The Virginia resident has modeled this dance-life balance during her time in New York. Living with her girlfriend in Brooklyn, she enjoys reading, exploring the borough’s eclectic food scene, and being outdoors.
“I’m a huge foodie and I will try almost anything. New York City is a quite expensive place to do that, but I have figured out how to manage that,” she says with a laugh. “I also love the outdoors. I go on walks in Prospect Park. I feel happiest when I’m in greenery and the sun.”
Lily is also co-president of the student-run Steinhardt Dance Education Association, and worked as a research assistant archiving the program’s history for the recent Distinguished Faculty Dance Concert celebrating 90 years of dance and dance education at Steinhardt.
“History was my least favorite class growing up, but I’m digging into the archives about what happened in our program, what classes were taught,” she says. “It’s been amazing. Having this knowledge of where everything came from, and learning about NYU’s importance in the country’s dance world – it gives me a more holistic approach.”
Lily enrolled at NYU in 2021, drawn to NYU Steinhardt’s partnership with the American Ballet Theatre. Now fully certified as a teacher in ABT’s National Training Curriculum, she is studying to be a Certified Life Coach and hopes to pursue a PhD. Inspired by classes taught by Steinhardt professors Susan R. Koff and Deborah Damast, where humor, compassion, and support are central to every session, Lily has found the freedom to explore a new way of teaching. She makes time in the studio for student-led discussions about career opportunities, dance-life balance, and the culture of dance, encouraging students to journal, ask questions, and critique her teaching.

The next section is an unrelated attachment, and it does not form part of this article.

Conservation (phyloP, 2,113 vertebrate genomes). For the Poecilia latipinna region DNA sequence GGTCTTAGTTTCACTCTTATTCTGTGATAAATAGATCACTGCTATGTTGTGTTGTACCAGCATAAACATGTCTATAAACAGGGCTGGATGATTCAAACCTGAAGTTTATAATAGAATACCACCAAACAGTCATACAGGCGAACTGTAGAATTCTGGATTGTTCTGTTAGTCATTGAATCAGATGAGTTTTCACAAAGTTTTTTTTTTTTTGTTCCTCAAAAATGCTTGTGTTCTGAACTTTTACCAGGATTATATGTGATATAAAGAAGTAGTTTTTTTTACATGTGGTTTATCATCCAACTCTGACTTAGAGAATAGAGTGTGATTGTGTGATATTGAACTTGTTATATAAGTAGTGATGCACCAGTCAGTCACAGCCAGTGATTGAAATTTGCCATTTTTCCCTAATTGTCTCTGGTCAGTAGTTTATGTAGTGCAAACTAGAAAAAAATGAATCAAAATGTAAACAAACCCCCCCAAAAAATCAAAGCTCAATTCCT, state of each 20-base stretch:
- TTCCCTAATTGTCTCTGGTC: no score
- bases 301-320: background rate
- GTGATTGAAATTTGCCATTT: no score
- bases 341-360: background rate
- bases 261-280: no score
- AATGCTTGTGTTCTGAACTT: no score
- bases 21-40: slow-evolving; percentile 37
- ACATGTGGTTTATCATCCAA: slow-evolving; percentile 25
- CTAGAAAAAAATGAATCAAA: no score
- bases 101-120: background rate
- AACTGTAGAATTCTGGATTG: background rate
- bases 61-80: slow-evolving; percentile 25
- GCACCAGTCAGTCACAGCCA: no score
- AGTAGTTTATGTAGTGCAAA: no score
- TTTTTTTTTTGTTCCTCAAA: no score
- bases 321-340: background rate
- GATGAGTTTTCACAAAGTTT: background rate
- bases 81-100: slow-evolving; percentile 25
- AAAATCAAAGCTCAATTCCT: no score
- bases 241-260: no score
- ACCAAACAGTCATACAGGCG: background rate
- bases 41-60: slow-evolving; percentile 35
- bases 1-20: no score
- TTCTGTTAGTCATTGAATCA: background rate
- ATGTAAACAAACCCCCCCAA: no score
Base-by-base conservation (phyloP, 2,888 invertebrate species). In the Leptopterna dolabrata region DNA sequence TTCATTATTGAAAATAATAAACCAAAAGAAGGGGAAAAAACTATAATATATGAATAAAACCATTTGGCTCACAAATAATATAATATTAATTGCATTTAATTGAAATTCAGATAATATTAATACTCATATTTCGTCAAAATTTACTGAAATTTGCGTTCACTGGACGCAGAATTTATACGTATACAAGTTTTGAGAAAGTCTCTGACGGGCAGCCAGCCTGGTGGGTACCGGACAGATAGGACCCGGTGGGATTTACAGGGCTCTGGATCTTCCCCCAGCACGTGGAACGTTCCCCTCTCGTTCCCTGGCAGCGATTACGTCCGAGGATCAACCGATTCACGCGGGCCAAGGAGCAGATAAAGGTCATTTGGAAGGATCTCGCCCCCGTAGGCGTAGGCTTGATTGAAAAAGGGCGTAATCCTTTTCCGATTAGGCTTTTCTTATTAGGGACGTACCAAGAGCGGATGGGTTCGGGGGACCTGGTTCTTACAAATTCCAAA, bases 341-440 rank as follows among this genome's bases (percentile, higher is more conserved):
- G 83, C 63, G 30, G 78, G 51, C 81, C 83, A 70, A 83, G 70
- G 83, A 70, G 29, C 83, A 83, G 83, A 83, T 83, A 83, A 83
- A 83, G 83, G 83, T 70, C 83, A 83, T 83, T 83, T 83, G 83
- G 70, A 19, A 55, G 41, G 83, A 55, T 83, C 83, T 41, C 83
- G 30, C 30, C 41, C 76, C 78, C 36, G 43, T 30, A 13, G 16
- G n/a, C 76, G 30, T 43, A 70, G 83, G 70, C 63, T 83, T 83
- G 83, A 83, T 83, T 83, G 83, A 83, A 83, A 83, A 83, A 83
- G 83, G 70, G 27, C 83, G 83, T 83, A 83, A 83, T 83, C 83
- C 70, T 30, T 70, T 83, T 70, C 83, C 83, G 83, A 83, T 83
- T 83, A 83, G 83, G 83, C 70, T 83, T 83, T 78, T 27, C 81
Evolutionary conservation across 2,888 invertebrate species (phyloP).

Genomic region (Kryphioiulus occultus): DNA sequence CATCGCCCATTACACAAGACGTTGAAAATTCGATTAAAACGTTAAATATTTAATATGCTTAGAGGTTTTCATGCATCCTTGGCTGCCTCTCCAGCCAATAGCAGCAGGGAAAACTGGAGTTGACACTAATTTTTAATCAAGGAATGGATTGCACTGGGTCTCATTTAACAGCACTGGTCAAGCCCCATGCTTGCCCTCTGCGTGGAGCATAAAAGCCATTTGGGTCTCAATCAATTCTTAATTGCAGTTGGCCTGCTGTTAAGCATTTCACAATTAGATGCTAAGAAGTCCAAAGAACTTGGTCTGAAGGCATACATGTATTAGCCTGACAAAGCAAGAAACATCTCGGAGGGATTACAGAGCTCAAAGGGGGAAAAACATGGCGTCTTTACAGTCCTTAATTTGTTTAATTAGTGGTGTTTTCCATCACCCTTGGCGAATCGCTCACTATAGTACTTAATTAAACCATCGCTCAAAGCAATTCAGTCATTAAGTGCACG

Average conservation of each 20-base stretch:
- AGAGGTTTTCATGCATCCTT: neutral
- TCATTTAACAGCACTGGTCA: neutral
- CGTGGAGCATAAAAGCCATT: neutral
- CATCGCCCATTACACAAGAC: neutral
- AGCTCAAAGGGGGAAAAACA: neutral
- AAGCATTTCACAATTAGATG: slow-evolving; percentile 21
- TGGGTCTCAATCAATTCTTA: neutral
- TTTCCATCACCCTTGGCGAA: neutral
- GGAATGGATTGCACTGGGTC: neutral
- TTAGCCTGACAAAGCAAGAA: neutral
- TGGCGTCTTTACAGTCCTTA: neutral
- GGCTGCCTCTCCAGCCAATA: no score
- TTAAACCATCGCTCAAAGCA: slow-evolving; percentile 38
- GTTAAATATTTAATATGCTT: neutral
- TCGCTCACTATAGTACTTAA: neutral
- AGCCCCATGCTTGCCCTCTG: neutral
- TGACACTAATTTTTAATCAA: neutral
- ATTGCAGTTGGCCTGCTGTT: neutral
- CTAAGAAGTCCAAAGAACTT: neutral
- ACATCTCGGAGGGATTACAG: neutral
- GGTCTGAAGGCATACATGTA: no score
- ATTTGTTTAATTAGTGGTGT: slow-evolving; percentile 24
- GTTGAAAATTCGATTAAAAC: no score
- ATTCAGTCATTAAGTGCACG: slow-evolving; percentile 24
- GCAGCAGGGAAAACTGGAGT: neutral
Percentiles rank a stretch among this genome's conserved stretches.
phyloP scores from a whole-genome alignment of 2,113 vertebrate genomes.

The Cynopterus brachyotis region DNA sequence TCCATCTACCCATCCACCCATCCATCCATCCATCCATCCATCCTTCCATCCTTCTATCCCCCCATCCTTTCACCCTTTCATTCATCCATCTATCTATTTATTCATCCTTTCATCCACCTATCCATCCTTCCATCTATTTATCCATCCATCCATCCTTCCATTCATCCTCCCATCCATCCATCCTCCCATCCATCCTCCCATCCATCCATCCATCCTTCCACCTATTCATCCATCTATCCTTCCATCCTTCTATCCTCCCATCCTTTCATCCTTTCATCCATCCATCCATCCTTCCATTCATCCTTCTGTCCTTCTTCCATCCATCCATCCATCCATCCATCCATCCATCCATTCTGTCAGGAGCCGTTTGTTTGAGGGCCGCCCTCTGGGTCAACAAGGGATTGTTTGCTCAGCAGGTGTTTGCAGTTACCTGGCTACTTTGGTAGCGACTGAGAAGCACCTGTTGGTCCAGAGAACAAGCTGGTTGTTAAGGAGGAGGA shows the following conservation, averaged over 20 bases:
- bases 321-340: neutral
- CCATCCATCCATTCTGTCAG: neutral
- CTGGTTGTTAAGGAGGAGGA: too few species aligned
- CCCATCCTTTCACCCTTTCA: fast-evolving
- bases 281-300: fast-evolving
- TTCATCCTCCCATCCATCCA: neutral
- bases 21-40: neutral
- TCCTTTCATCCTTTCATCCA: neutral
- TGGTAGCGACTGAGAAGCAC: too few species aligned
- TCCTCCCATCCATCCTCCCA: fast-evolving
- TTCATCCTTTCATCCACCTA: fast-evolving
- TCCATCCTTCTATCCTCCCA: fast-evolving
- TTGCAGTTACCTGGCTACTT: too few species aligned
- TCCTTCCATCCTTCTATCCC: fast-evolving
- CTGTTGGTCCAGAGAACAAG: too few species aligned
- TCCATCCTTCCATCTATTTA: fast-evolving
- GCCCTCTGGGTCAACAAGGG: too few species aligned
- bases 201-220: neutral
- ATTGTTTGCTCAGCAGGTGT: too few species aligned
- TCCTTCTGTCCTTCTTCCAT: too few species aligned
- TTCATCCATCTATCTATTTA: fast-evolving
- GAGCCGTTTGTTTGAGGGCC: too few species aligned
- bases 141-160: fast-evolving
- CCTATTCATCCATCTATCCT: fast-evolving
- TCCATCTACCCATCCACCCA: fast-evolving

“It is important that the students feel safe voicing their opinions in the studio and classroom,” Lily says.
She dreams of teaching other teachers to embrace this approach and help their students better understand the dance world and better prepare them to be professionals.
“A dancer gets injured and it would be best for them to rest, but they will continue to dance because they’re afraid they will get fired. That’s part of the culture,” she says. “I have learned how to be a healthier, more effective, more compassionate ballet teacher, which is what the ballet world needs.”
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